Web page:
Draft EU Constitution presented to Thessaloniki Council
The draft of an EU constitutional Treaty was presented to the European Council summit held in Thessaloniki in June 2003. The proposed Treaty, which incorporates the Charter of Fundamental Rights of the EU, will now form the basis for the work of an Intergovernmental Conference, which should produce a final text. The Thessaloniki Council also endorsed the EU's 2003 Broad Economic Policy Guidelines and Employment Guidelines.
European Union heads of state and government met under the outgoing Greek Presidency for a European Council summit meeting in Thessaloniki on 19-20 June 2003.
Draft Constitutional Treaty
The European Council was presented with a draft Treaty establishing a Constitution for Europe, drawn up by the European Convention, the body charged with the task of drawing up proposals to reform the EU’s institutions and working processes (EU0305203N and EU0201231N). The draft was presented by Valéry Giscard d’Estaing, the president of the Convention
The draft Treaty seeks to simplify and reorganise the existing Treaties, as well as making a number of changes. The first part of the proposed Treaty deals with matters such as the objectives and competences of the European Union, as well as its institutions - an area in which it sets out a number of reforms. It includes (under the heading 'The democratic life of the Union') a statement that: 'The European Union recognises and promotes the role of the social partners at Union level, taking into account the diversity of national systems; it shall facilitate dialogue between the social partners, respecting their autonomy.'
The second part of the Treaty incorporates the Charter of Fundamental Rights of the European Union, which was approved by the European Council (EU0011278N) and subsequently by the European Parliament in 2000 (EU0012284N). The Charter was solemnly proclaimed and published in the Official Journal of the European Communities on 18 December 2000, but was not at the time included in the EU Treaties and therefore not given legal status. Incorporating it into an EU constitutional Treaty would give it legally binding status.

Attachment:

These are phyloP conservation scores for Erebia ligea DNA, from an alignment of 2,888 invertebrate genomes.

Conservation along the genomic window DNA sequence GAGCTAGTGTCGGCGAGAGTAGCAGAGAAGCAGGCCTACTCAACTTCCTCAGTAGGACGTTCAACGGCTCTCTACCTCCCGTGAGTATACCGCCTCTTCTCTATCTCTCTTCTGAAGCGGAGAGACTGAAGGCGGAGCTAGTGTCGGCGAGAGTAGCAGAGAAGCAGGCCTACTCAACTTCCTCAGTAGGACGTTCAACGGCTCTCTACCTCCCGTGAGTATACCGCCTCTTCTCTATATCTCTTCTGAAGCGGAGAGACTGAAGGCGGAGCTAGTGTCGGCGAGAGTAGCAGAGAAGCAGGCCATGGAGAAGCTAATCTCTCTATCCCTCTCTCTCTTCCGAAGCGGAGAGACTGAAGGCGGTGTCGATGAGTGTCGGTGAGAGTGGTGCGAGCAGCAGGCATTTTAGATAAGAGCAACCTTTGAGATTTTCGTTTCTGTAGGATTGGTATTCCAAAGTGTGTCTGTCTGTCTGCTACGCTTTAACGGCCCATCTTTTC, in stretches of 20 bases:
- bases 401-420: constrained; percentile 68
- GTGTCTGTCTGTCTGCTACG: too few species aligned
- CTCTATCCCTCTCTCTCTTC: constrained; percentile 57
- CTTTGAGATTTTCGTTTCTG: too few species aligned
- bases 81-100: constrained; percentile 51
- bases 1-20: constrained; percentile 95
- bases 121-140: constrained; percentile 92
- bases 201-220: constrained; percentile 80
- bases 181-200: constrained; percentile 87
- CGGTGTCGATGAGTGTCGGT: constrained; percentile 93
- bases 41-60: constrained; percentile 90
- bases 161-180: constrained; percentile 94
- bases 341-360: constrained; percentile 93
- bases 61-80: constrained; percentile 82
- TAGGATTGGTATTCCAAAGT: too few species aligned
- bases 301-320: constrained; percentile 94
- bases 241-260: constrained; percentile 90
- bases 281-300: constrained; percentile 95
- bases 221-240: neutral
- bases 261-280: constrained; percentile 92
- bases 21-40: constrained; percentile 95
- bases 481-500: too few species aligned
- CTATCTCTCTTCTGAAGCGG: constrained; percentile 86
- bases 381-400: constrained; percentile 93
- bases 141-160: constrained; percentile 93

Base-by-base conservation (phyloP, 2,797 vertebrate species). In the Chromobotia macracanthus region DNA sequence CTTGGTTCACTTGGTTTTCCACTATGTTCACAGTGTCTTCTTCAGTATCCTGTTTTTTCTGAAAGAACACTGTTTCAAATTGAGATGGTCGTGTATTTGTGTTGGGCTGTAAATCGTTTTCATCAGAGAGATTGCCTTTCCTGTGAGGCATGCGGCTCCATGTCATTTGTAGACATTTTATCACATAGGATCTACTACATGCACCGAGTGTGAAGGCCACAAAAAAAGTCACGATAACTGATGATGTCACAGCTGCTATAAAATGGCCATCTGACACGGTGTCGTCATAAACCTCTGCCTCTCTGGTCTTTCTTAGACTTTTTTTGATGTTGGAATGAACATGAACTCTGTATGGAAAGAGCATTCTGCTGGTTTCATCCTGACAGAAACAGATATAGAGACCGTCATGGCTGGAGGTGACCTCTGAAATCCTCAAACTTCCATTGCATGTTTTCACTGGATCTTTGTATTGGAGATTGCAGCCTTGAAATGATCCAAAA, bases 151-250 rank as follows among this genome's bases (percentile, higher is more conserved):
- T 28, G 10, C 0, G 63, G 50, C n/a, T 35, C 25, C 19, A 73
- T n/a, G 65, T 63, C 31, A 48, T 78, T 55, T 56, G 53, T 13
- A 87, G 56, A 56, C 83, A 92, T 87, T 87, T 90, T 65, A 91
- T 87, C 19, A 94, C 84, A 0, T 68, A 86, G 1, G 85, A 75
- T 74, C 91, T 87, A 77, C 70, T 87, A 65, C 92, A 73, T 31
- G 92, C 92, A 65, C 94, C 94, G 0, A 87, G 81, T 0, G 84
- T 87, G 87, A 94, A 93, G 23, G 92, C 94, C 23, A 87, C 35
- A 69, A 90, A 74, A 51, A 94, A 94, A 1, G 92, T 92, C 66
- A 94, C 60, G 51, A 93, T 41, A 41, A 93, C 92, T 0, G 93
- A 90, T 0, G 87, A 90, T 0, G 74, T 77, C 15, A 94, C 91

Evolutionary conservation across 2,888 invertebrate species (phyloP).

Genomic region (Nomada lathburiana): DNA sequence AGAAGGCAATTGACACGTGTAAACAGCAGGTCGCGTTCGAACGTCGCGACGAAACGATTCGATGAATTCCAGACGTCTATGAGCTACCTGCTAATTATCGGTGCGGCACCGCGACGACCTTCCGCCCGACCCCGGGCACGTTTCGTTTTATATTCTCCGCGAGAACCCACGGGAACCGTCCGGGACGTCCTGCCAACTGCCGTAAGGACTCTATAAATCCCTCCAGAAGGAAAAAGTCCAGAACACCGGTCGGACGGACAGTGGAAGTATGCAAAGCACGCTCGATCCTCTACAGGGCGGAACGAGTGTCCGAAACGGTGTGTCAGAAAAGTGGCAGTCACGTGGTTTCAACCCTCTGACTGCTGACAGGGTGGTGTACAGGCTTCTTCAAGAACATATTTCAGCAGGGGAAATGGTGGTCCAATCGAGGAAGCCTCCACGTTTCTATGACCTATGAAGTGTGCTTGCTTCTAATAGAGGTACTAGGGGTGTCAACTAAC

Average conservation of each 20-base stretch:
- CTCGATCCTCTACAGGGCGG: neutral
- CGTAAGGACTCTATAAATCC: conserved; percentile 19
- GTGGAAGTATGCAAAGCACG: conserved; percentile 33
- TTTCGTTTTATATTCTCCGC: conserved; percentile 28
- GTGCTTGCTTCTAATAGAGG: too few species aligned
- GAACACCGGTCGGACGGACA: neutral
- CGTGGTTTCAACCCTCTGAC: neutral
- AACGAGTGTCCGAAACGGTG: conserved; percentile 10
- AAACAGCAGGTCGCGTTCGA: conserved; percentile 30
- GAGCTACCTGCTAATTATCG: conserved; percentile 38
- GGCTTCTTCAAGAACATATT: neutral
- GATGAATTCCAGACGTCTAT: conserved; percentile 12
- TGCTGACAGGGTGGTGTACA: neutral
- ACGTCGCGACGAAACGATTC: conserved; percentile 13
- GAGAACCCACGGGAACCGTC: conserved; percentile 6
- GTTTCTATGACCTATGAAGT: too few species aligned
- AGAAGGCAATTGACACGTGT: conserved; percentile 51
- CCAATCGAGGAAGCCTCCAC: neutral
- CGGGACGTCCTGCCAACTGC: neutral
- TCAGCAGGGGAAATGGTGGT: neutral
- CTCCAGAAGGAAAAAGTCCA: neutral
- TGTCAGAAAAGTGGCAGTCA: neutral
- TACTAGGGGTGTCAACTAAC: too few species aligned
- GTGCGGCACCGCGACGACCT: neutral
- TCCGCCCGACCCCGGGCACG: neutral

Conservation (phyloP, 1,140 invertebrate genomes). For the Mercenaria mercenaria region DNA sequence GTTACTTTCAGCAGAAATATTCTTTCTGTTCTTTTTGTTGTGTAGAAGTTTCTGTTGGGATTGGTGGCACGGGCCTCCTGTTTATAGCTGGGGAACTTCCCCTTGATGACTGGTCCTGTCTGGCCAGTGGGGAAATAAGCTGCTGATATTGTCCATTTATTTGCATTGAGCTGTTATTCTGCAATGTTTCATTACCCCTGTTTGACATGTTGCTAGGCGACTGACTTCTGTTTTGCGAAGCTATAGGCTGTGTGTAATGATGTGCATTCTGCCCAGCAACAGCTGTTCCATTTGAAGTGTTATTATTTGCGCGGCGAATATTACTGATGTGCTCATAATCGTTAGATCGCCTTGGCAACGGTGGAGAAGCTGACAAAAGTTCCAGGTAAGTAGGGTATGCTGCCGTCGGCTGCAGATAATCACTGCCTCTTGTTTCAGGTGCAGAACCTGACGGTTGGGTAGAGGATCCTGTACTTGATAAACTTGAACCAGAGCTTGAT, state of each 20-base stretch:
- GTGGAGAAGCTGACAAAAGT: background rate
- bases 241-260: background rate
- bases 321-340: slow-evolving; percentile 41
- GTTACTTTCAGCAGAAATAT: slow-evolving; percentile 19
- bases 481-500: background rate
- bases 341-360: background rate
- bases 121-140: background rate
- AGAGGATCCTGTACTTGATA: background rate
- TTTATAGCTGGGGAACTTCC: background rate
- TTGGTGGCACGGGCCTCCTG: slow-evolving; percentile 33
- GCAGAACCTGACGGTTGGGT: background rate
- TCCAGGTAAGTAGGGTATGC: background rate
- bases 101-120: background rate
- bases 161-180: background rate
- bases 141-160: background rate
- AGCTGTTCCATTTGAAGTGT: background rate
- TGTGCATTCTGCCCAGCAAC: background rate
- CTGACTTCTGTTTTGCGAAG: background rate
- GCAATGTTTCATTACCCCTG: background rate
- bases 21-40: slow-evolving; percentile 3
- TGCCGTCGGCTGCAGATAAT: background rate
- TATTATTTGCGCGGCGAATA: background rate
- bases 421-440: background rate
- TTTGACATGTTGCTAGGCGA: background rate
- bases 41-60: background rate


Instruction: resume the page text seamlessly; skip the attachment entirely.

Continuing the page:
The Charter sets out a range of rights, freedoms and principles for EU citizens, along with provisions on its interpretation and application. In terms of employment, the key points include:
- freedom of assembly and association;
- freedom to choose an occupation and the right to engage in work;
- a right not to be discriminated against;
- a right to equality between men and women, including in the areas of employment, work and pay;
- a worker’s right to information and consultation within an undertaking;
- the right of collective bargaining and action;
- the right of access to placement services;
- the right to protection in the event of unjustified dismissal;
- the right to fair and just working conditions;
- a ban on child labour; and
- protection of young people at work.
The third part of the Treaty sets out the policies and functioning of the Union. In the social policy field, it largely retains the current provisions of the Treaty on European Union, but with some modifications. The employment and social policy implications of the draft Treaty will be examined in more detail in a future EIRO article.
The presentation of the draft constitutional Treaty completes the work of the Convention. The draft will now form the basis for an Intergovernmental Conference, which will begin its work in October 2003 and ultimately result in amendments to the Treaties.
The European Council stated that the draft Treaty is a good basis for starting the Intergovernmental Conference. It is hoped that the Treaty will be signed as soon as possible after 1 May 2004.